Over the last two years, two national conversations have been unfolding: reconciliation (as embodied in the ‘Calls to Action’ released by the Truth and Reconciliation Commission) and the federal review of environmental assessment (as embodied in the release of the Expert Panel report). Stratos has been privileged to be involved in several projects that lie at the intersection of these two conversations, trying to understand what regulation in an era of reconciliation could look like. This has included our work to:
- Convene a meeting of the Deputy Ministers Committee for the Major Projects Management Office, following the release of the Expert Panel report, to discuss its recommendations and potential policy directions
- Moderate a Pan-Territorial Board Forum, which brings together environmental assessment and land and water boards from across all three territories to discuss common challenges, lessons learned and opportunities to work together
- Produce a report for the federal government on what co-management regimes in Canada’s North are doing well in terms of managing natural resources, and on opportunities for future improvement (read more here)
To explore these conversations further, Stratos convened an arm-chair dialogue at the 45th Annual Yellowknife Geoscience Forum with two experts familiar with both northern and southern environmental assessment regimes: Mark Cliffe-Phillips, Executive Director of the Mackenzie Valley Environmental Impact Review Board and Charles Birchall, a certified environmental law specialist and Partner with Willms & Shier Environmental Lawyers LLP.
A central theme was the extent to which Indigenous peoples in Canada are involved in the decision-making related to project approval processes. On Indigenous-owned lands (i.e. where they have title as a result of modern land claim agreements or court decisions) Indigenous people have full decision-making authority over project approvals – in essence, the right to free, prior and informed consent for major projects to move forward. On Crown land, which in many instances overlaps with the traditional territory of Indigenous people, both southern and northern regulatory regimes operate within a legal framework rooted in section 35 of the Canada Constitution Act. Section 35 provides a constitutional guarantee to Canada’s Indigenous peoples that they will have access to involvement in decision-making through a process of consultation and accommodation that must be meaningful and honourable. This right to a process elegantly reflects the principles of reconciliation, if reconciliation is understood as a fair and honest balancing of the rights and interests of Indigenous people and non-Indigenous peoples.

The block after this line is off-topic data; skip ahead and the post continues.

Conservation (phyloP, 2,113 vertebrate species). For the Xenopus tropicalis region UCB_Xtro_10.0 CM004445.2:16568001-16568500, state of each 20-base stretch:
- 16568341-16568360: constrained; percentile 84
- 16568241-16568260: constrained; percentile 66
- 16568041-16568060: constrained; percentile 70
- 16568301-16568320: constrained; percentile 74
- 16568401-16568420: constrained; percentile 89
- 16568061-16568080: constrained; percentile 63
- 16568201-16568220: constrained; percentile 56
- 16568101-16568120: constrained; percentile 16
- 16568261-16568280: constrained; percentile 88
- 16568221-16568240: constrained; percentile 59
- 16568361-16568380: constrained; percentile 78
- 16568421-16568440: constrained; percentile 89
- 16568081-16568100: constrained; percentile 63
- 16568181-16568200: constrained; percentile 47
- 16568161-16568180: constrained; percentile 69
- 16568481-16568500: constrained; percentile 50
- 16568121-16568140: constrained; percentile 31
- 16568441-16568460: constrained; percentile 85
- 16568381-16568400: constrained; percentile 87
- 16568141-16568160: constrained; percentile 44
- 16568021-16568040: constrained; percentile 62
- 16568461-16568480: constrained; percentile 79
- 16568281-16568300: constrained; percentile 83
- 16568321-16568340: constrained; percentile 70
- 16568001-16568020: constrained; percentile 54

While both northern and southern regimes have an obligation to undertake an honourable and fair process of consultation, there are significant differences in the extent to which they embody the principles of reconciliation. Half of the members of northern co-management boards are people of Indigenous background, embedding Indigenous people into the project approval process from the outset. Northern boards are also explicitly tasked with adopting a more holistic approach to assessing potential project impacts, with an overall mandate to promote the well-being of Indigenous peoples as opposed to stewarding solely the bio-physical environment. These design features make northern co-management regimes structurally more aligned with the principles of reconciliation than southern regimes. As a result, the decisions of these entities are generally perceived as more legitimate and credible. This is likely why the Expert Panel, in its 2017 report, explicitly noted its hope that southern Canada would adopt the co-management approaches common across the territories.